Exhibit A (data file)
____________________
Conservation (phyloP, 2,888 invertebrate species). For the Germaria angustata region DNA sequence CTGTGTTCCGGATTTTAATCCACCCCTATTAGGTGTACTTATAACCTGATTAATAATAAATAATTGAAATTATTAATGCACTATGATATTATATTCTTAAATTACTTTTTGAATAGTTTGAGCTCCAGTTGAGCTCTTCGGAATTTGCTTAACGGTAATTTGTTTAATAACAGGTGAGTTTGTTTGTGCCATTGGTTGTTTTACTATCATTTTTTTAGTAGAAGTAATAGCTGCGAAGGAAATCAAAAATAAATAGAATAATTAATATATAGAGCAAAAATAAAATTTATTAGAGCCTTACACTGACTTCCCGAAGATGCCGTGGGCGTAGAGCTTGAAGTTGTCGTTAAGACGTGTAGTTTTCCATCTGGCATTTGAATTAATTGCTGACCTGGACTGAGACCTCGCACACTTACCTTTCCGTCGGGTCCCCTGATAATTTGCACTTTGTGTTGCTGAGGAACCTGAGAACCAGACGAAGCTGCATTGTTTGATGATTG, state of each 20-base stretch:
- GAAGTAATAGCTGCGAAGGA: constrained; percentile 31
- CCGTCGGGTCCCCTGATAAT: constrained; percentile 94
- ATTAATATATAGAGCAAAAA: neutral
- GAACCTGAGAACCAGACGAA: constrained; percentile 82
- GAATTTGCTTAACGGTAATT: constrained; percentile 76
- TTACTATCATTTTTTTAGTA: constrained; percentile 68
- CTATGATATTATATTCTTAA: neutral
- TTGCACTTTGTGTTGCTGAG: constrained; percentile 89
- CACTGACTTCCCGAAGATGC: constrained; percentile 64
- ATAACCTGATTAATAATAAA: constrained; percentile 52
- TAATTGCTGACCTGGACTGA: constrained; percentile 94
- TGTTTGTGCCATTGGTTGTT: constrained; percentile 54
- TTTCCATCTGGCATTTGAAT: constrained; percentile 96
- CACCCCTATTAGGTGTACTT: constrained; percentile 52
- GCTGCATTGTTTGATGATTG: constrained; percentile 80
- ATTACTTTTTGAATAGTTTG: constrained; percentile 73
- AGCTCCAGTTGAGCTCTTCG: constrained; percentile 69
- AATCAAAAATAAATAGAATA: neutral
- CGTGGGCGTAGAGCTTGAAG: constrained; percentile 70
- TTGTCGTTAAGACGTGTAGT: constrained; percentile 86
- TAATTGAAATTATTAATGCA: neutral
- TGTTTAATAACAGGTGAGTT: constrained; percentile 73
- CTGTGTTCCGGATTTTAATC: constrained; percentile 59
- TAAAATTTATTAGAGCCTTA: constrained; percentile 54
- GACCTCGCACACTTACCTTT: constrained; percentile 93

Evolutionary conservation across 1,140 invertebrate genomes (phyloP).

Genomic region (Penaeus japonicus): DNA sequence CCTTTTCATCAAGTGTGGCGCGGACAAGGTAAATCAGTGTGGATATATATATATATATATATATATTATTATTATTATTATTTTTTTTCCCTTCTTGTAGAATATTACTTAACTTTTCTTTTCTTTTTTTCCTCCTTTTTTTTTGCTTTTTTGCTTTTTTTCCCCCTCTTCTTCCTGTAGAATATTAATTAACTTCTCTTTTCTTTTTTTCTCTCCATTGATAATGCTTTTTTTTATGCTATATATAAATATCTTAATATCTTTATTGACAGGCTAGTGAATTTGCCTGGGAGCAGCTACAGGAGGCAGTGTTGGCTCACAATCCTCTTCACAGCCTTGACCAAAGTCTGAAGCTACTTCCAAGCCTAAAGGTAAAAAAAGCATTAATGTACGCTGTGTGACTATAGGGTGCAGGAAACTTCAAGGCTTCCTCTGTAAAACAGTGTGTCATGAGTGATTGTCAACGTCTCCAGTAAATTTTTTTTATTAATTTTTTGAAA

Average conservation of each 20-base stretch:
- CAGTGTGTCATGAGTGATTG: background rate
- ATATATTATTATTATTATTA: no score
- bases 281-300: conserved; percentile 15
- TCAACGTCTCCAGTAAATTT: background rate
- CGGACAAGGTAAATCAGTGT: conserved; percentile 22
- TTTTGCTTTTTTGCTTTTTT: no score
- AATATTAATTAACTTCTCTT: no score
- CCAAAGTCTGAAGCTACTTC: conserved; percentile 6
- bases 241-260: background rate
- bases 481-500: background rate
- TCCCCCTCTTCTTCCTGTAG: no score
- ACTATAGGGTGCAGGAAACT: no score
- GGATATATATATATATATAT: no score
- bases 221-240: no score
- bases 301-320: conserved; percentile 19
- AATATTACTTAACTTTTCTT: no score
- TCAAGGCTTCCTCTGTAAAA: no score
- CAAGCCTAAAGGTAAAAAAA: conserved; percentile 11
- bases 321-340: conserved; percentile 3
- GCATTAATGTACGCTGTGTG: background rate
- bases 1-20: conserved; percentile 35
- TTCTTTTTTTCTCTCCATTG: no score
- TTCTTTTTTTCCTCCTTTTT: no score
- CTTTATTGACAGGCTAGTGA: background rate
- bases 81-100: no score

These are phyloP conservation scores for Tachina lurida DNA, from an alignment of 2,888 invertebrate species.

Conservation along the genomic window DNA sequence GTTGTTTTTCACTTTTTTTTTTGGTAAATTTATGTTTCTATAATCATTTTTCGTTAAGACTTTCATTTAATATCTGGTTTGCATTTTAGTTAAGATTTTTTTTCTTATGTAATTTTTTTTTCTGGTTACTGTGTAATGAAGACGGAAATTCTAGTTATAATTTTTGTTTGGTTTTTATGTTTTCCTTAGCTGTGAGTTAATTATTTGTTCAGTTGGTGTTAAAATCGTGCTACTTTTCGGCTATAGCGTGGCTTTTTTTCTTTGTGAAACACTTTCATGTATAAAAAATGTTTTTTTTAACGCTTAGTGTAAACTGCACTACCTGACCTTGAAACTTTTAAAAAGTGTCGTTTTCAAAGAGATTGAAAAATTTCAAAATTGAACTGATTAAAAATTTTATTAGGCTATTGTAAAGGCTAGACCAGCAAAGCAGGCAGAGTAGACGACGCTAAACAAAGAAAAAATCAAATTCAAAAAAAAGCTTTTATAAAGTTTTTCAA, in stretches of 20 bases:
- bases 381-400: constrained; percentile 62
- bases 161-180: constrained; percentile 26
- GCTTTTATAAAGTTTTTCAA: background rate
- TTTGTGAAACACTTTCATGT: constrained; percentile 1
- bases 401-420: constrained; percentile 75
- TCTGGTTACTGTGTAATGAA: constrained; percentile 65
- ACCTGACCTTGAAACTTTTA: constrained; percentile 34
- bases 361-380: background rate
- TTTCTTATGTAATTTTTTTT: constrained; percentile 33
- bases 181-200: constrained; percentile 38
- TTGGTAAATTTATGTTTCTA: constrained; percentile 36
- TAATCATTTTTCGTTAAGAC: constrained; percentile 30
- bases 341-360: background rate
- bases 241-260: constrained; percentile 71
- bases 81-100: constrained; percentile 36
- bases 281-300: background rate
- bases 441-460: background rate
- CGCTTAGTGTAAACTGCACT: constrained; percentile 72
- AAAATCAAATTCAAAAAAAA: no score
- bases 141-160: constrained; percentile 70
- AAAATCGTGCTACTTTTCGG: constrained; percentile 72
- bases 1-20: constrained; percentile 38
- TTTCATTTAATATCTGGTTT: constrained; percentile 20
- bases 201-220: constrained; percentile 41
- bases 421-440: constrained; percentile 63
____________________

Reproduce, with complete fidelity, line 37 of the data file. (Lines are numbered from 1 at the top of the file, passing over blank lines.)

- CCAAAGTCTGAAGCTACTTC: conserved; percentile 6